“It’s more enjoyable, but in a different way. Back then, we were kids and everything was completely insane. We didn’t have a care in the world. But now everyone knows our tunes, everyone knows us and we’re enjoying it to the max.

“We only had 11 songs back in 1977, so we’d often play them more than once! We lasted for three years with 11 songs.

“Now we have a much bigger set. We still play GLC, Screwed Up, Last Year’s Youth, I Need Nothing and we have new songs that sound very similar.”

Menace will play alongside Spear of Destiny, Towers of London, Rubella Ballet, Zounds, Wonk Unit and many others at the Undercover Festival at the Fiery Bird, Woking, on Friday 13 and Saturday 14 September.

SATURDAY’S annual music festival at Ripley outshone the shows of previous years, easily achieving its fundraising target on behalf the village scout group.

Free Peace Sweet were one of the early evening bands on stage

Ripley Rocks attracted hundreds of people to Court Meadow, with the proceeds expected to buy a replacement minibus for the group as well as providing funds for the community organisations that helped stage the event.

The teenage members of Minty Hindu.

Richard Ayears, who organises the show with Peter Hookings said “The performers were all great and we can’t thank them enough. The profits for the scout group will be around £10,000, which will pay for a minibus which will also be available for community groups to use, as well as the Beavers, Cubs, Scouts and Explorers.”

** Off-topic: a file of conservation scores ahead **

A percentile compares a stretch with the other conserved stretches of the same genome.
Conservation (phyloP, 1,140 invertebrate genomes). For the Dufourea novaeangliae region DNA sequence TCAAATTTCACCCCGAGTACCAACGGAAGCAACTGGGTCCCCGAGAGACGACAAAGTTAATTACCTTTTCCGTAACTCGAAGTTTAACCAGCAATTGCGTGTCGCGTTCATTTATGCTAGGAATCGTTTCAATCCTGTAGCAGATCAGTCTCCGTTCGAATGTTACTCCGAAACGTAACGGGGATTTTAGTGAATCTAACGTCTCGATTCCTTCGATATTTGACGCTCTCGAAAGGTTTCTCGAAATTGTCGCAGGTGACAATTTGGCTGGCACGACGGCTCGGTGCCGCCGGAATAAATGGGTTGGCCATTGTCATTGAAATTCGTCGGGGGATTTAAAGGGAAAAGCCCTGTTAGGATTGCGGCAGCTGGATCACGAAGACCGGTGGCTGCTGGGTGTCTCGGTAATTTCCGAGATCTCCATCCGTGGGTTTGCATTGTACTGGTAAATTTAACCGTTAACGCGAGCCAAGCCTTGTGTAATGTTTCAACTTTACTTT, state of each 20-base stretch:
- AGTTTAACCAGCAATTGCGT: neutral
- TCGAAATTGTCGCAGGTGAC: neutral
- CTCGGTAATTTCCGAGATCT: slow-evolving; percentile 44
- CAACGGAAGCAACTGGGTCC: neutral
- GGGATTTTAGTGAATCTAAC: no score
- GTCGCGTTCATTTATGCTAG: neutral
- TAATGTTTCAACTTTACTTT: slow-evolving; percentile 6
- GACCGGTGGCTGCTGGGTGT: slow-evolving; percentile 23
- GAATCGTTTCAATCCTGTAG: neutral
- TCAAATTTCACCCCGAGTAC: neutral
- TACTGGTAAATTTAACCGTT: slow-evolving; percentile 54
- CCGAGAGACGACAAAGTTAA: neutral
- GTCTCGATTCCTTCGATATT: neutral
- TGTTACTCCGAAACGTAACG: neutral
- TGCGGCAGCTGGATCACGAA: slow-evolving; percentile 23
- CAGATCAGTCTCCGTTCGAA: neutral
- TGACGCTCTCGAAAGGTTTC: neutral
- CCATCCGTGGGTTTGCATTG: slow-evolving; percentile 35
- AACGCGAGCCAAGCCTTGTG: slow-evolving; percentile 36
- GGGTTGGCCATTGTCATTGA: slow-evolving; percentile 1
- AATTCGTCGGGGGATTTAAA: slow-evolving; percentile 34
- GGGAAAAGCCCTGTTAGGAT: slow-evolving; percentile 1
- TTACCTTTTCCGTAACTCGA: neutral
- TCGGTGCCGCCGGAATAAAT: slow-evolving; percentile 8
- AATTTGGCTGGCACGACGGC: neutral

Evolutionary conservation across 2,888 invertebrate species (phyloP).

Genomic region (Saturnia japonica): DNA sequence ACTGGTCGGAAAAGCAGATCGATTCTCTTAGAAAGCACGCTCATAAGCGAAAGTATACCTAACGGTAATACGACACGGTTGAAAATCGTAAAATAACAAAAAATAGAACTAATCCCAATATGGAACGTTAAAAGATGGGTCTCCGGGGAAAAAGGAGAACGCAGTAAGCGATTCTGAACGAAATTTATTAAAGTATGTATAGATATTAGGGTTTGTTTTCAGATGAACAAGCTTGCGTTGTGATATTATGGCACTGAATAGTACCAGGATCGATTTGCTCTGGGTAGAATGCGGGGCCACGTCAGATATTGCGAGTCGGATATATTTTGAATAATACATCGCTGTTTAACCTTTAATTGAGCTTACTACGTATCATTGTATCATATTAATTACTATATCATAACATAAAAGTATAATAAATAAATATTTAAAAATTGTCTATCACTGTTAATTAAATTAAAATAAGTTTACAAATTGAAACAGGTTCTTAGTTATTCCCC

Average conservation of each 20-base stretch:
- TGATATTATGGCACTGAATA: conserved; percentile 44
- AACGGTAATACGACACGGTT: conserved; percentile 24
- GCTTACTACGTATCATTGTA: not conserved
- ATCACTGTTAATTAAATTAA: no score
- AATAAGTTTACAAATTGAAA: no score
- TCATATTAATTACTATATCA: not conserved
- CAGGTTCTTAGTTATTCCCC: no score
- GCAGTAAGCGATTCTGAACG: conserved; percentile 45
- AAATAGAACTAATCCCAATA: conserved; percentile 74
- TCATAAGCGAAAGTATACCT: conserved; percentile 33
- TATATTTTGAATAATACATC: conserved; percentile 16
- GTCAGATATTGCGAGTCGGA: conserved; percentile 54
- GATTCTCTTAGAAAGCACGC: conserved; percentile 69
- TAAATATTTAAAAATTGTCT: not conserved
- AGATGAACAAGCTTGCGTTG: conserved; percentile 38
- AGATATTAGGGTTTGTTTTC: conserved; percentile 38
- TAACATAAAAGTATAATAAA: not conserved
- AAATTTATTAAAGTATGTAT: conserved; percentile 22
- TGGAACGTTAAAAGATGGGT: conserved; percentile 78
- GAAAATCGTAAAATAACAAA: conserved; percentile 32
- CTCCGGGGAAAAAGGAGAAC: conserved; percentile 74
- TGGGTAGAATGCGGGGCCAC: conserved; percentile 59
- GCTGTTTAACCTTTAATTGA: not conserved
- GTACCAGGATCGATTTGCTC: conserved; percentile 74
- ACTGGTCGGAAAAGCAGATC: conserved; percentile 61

The organisers are already planning next year’s Ripley Rocks, which will take place on Saturday 11 July.

For the full story get the 18 July edition of the News & Mail

THE box office is now open to the public for the annual Chobham Festival, with tickets available online for the first time.

Bookings can now be made and paid for via the festival’s website, as well as by post using a downloadable form.

Pianist David Soo is one of the festival stars for this year

The festival opens on Saturday 28 September and runs until Saturday 12 October, featuring events ranging from a jazz party to a flower festival.

There are six music performances, along with special church services, children’s entertainments, morris dancing and a festival café.

Dave Stradwick and his Sussex Jazz Kings will open the season in Chobham Village Hall, on stage for an evening of trad jazz, along with supper.

Also in the festival line-up is Chobham Rock Choir Live, a performance by the exuberant community singing group at Gordon’s School in West End.

Young Chobham Festival events for children and families include a performance of Goldilocks and Friends by the Cat’s Grin Theatre Company, making music for babies and toddlers at Tempo Tots and the Schools prom.

This year will also see three days of Flowers at Chobham Festival in the church.

For full details and dates, and to book tickets for most of the events, visit www.festival.chobham.org.

For more details on the festival and upcoming events get the 6 June edition of the News & Mail

A JOYFUL production of the stage version of the musical Grease by The Winston Churchill School played to packed houses at The Rhoda McGaw Theatre.